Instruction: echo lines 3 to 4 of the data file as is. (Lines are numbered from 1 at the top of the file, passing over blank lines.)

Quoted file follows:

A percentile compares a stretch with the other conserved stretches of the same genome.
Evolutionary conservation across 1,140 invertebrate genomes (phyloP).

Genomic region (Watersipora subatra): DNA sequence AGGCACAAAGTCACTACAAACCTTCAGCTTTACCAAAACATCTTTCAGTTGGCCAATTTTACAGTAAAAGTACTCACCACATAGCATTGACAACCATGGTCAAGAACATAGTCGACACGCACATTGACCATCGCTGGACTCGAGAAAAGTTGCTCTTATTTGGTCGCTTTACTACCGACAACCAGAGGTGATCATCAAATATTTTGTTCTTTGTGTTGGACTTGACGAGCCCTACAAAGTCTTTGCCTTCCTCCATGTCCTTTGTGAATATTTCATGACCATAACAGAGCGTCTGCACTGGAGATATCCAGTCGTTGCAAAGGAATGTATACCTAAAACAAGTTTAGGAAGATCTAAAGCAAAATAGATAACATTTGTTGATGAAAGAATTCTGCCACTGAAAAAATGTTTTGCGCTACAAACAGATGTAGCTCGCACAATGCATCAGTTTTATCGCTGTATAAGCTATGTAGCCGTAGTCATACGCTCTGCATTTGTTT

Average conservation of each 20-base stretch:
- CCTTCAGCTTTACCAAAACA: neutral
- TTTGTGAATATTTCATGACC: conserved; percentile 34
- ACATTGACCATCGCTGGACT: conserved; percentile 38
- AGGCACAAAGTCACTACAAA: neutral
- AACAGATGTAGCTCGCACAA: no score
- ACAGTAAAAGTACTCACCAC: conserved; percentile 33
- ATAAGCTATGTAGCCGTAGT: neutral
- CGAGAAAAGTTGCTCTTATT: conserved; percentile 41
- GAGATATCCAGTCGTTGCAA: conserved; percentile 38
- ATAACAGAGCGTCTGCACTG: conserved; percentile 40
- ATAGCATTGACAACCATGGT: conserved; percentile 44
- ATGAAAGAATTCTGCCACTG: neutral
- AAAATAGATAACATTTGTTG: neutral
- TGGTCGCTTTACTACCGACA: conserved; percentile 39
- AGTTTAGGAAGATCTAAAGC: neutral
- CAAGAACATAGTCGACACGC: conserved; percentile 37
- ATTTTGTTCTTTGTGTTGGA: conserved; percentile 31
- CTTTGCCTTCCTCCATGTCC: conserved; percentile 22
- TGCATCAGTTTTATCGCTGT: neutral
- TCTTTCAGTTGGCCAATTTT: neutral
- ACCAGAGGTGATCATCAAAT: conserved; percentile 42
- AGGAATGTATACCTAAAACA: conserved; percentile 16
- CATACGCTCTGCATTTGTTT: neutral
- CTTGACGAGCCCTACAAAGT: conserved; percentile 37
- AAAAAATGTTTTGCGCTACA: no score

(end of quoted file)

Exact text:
Genomic region (Watersipora subatra): DNA sequence AGGCACAAAGTCACTACAAACCTTCAGCTTTACCAAAACATCTTTCAGTTGGCCAATTTTACAGTAAAAGTACTCACCACATAGCATTGACAACCATGGTCAAGAACATAGTCGACACGCACATTGACCATCGCTGGACTCGAGAAAAGTTGCTCTTATTTGGTCGCTTTACTACCGACAACCAGAGGTGATCATCAAATATTTTGTTCTTTGTGTTGGACTTGACGAGCCCTACAAAGTCTTTGCCTTCCTCCATGTCCTTTGTGAATATTTCATGACCATAACAGAGCGTCTGCACTGGAGATATCCAGTCGTTGCAAAGGAATGTATACCTAAAACAAGTTTAGGAAGATCTAAAGCAAAATAGATAACATTTGTTGATGAAAGAATTCTGCCACTGAAAAAATGTTTTGCGCTACAAACAGATGTAGCTCGCACAATGCATCAGTTTTATCGCTGTATAAGCTATGTAGCCGTAGTCATACGCTCTGCATTTGTTT

Average conservation of each 20-base stretch: